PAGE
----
A solicitor who helped to arrange for a vulnerable woman to sell a property at £250,000 below market value has been struck off.

Julia Cooper, admitted in 1993, practised under the name of J Cooper Solicitors in Bow, east London. The Solicitors Disciplinary Tribunal heard that she drafted the sale agreement knowing that no legal advice had been sought and that she had not advised the woman to seek such advice. She also knew it was improper for her to draft a will for the woman, who died last year, when Cooper herself was the sole beneficiary and sole executor.

Cooper told the tribunal that her own kindness had ‘led her astray’ and she had supported the woman over many years, collecting her shopping and paying bills.

But the tribunal found she had taken advantage of someone described by Cooper as ‘frail’ and sought to conceal her conduct. Cooper was motivated by financial gain and her actions were planned, it was concluded. ‘[She] had acted in flagrant breach of the trust placed in her by her elderly client,’ said the judgment.

The tribunal heard it was not disputed that Cooper drafted, witnessed and ‘stamped’ a property sale agreement between the woman (who had instructed Cooper on a probate matter) and her own civil partner. The sale price for this property was detailed as £200,000, but by the time of the attempted purchase, Cooper was aware that the property had been valued at £450,000.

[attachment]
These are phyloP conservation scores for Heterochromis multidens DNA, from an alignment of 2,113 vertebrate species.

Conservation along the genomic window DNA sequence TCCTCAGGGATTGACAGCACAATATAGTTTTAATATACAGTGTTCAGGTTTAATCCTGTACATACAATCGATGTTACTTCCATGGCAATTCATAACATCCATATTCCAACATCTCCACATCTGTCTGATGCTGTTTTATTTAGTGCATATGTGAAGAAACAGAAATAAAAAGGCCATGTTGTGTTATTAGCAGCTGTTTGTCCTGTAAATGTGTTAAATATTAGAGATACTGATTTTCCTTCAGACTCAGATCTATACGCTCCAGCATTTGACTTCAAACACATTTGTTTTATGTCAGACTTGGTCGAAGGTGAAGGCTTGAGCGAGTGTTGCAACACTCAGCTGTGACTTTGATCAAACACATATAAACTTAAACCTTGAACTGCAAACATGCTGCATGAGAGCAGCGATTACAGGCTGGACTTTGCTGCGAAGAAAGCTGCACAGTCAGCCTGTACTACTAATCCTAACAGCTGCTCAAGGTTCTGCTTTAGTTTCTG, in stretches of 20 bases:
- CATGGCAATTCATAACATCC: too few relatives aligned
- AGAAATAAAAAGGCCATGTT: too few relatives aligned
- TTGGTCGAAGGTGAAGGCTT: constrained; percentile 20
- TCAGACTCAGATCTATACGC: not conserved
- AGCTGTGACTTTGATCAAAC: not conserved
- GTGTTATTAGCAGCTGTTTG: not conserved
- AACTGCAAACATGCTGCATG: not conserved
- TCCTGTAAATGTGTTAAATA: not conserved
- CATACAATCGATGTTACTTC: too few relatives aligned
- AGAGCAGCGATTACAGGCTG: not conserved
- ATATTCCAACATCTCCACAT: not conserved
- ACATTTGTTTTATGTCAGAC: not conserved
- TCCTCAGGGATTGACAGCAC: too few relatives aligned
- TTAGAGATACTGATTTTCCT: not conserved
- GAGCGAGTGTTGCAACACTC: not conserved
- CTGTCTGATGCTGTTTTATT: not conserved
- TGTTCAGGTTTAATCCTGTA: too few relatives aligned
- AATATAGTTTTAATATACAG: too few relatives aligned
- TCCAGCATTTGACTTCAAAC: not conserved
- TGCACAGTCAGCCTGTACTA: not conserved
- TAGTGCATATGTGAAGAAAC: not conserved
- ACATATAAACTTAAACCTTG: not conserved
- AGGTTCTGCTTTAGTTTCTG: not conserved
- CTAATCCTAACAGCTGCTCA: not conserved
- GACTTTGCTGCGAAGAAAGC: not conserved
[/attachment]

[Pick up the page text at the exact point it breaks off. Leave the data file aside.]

The tribunal said the facts showed that Cooper facilitated the purchase and was involved in the instruction of other solicitors for both the woman and her civil partner.

Cooper argued that as no file was open and no payment had been received, the woman was not her client. But the tribunal found clear evidence that she was acting as the woman’s solicitor. Cooper herself had referred to the woman as her client on ‘numerous occasions’.

Cooper denied misconduct over the will and said it was an expression of the woman’s wishes, even if it would have been preferable for someone else to draft it. The tribunal said that Cooper’s assertion that the document was intended to be temporary was ‘incredible’ and that she was clearly acting where there was a conflict of interests.

The tribunal added: ‘Members of the profession would not expect a solicitor to prepare a will where they were the sole beneficiary and executor without ensuring that independent advice had been received. This was the case even if the testator was adamant about the terms of the will and was anxious for the will to be drafted and executed.’

Cooper was struck off and ordered to pay £45,000 costs.